2. They’re extremely good people
  3. They don’t have a huge network of friends themselves
  4. They know me really well, too well you might say at times!
  5. They’ve been there for me when others haven’t
  6. They’ve some excellent traits- loyalty, generosity and supportiveness which I try to remind myself of when things get tough in the friendship

However, quite often with both of these particular friendships, I find I end up in the role of a counsellor, providing a listening ear to their respective complaints and worries. And yes, that is of course what friends do but it does get wearing and exhausting at times when you’ve been listening and advising these same friends on these same issues for years and nothing has changed and they haven’t done anything to improve their situations, at least as far as I can see. I worry that I’m not putting firm enough boundaries in place or that their negativity will drag me down and then I feel guilty because they’ve listened to my worries and complaints at times too! However, now that I’m in a much better place mentally, am I wrong to want to distance myself from these particular friends and surround myself with more positive influences? Is there a point where spending time with old friends, who you might have a lot of history with but now find you have less and less in common with, stops being simply hard work and starts being actively detrimental to your own health and wellbeing? These are the questions I find myself asking lately…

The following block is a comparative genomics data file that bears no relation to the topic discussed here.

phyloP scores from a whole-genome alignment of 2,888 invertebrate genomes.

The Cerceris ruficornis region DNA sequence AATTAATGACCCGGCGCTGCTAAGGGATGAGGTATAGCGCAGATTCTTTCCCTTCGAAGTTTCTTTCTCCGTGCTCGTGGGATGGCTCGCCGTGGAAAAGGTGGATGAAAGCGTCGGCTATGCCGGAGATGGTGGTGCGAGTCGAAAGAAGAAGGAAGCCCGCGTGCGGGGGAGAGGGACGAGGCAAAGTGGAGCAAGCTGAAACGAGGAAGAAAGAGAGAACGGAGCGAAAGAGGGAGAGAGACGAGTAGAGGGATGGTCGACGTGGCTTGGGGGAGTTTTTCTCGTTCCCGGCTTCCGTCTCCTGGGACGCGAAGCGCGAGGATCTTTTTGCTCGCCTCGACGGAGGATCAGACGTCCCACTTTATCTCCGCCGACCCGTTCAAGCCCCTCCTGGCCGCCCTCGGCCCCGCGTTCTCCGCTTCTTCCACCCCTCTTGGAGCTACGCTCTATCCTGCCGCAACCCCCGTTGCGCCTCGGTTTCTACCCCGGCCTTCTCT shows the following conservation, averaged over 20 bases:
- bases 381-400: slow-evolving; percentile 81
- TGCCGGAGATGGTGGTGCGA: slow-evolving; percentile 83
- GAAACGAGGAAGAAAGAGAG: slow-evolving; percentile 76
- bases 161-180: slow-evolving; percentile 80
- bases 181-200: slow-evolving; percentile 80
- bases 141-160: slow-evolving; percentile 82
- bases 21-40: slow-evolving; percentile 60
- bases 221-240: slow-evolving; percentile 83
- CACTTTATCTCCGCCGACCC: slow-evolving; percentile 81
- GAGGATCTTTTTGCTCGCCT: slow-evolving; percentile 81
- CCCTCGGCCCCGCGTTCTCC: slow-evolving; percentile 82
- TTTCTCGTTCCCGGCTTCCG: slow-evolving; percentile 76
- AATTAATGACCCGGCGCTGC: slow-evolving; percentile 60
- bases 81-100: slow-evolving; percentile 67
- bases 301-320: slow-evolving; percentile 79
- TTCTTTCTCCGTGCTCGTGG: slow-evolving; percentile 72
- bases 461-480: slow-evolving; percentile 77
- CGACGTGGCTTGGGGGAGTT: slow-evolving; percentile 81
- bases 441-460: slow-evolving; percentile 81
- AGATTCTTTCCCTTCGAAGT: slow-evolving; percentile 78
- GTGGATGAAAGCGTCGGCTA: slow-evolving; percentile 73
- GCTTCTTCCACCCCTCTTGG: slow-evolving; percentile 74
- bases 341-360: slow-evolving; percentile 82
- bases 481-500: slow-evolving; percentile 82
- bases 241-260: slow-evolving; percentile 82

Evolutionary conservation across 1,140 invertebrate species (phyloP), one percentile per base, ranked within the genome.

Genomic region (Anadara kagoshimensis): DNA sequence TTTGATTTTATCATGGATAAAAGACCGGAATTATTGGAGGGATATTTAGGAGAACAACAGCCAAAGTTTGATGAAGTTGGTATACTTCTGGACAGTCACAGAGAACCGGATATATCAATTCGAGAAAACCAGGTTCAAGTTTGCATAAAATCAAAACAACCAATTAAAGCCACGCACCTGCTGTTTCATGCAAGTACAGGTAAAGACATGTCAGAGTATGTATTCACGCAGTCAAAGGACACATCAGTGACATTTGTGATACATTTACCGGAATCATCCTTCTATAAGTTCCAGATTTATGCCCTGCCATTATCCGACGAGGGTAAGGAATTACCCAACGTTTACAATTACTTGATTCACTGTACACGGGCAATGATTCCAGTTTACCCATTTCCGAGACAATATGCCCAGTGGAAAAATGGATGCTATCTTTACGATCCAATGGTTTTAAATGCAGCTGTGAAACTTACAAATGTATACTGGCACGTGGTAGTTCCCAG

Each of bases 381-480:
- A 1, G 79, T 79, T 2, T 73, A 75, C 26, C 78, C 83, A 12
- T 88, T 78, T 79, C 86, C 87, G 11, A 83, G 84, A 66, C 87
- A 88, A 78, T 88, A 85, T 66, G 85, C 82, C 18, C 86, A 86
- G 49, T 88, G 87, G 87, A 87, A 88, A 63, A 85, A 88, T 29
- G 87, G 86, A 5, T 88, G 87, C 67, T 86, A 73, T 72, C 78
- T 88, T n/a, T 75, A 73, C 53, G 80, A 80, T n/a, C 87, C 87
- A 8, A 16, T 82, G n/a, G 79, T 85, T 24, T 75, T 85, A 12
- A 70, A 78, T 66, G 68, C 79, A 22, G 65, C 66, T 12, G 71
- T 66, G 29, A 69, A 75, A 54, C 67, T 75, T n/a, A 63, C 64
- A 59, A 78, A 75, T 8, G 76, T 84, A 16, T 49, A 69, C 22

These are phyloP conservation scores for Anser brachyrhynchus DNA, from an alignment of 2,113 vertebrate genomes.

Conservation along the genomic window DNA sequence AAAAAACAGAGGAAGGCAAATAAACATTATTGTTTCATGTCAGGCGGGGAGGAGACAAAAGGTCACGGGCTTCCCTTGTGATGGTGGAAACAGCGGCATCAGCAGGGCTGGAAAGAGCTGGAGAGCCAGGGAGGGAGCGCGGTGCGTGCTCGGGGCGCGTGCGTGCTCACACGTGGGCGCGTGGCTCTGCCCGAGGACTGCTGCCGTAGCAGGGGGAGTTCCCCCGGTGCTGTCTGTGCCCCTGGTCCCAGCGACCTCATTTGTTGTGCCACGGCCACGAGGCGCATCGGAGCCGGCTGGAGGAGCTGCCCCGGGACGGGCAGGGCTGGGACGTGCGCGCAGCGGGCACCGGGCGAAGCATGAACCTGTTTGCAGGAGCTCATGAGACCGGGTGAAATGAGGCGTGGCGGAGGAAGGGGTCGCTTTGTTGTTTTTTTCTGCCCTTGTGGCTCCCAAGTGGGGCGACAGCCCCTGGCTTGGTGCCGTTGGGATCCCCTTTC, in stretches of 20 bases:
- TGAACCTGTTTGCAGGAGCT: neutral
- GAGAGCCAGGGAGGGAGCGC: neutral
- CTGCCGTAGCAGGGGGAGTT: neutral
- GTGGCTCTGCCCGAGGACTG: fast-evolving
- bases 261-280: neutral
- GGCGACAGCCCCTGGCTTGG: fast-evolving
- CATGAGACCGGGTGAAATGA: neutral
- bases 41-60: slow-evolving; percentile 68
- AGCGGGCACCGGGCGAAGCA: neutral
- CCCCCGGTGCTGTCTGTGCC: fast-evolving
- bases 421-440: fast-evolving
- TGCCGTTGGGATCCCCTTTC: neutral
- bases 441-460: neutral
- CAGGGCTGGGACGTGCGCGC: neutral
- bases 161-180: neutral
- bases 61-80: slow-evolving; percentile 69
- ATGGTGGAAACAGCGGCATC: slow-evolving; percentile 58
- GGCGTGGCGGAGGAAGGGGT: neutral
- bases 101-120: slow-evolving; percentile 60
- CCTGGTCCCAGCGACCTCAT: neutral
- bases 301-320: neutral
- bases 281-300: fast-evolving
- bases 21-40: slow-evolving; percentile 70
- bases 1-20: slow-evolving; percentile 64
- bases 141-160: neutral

This is where I feel I am learning to value my low maintenance friends so much more. It’s nice to know that if you go away for a mini-break or trip with your low-maintenance friend, there won’t be any arguments/misunderstandings or tears or intense conversations but you’ll simply have a good time and come back re-energised. Similarly, it’s also nice to know that if you forget to ring them for their birthday or send them a Christmas card, there won’t be any hard feelings and they won’t resent you or hold a grudge over it. Spending time in their company is easy and you’ll feel like you’ve been boosted with vitamin D or sunshine after it. Life will seem better, problems lighter and you’ll feel good about yourself too. My only wish is that I had more of these kinds of friends and could spend more time in their company. If you could be a new, fun, positive addition to my life and a genuinely low maintenance friend, then by all means, please get in touch and let me know and we’ll arrange a friend date!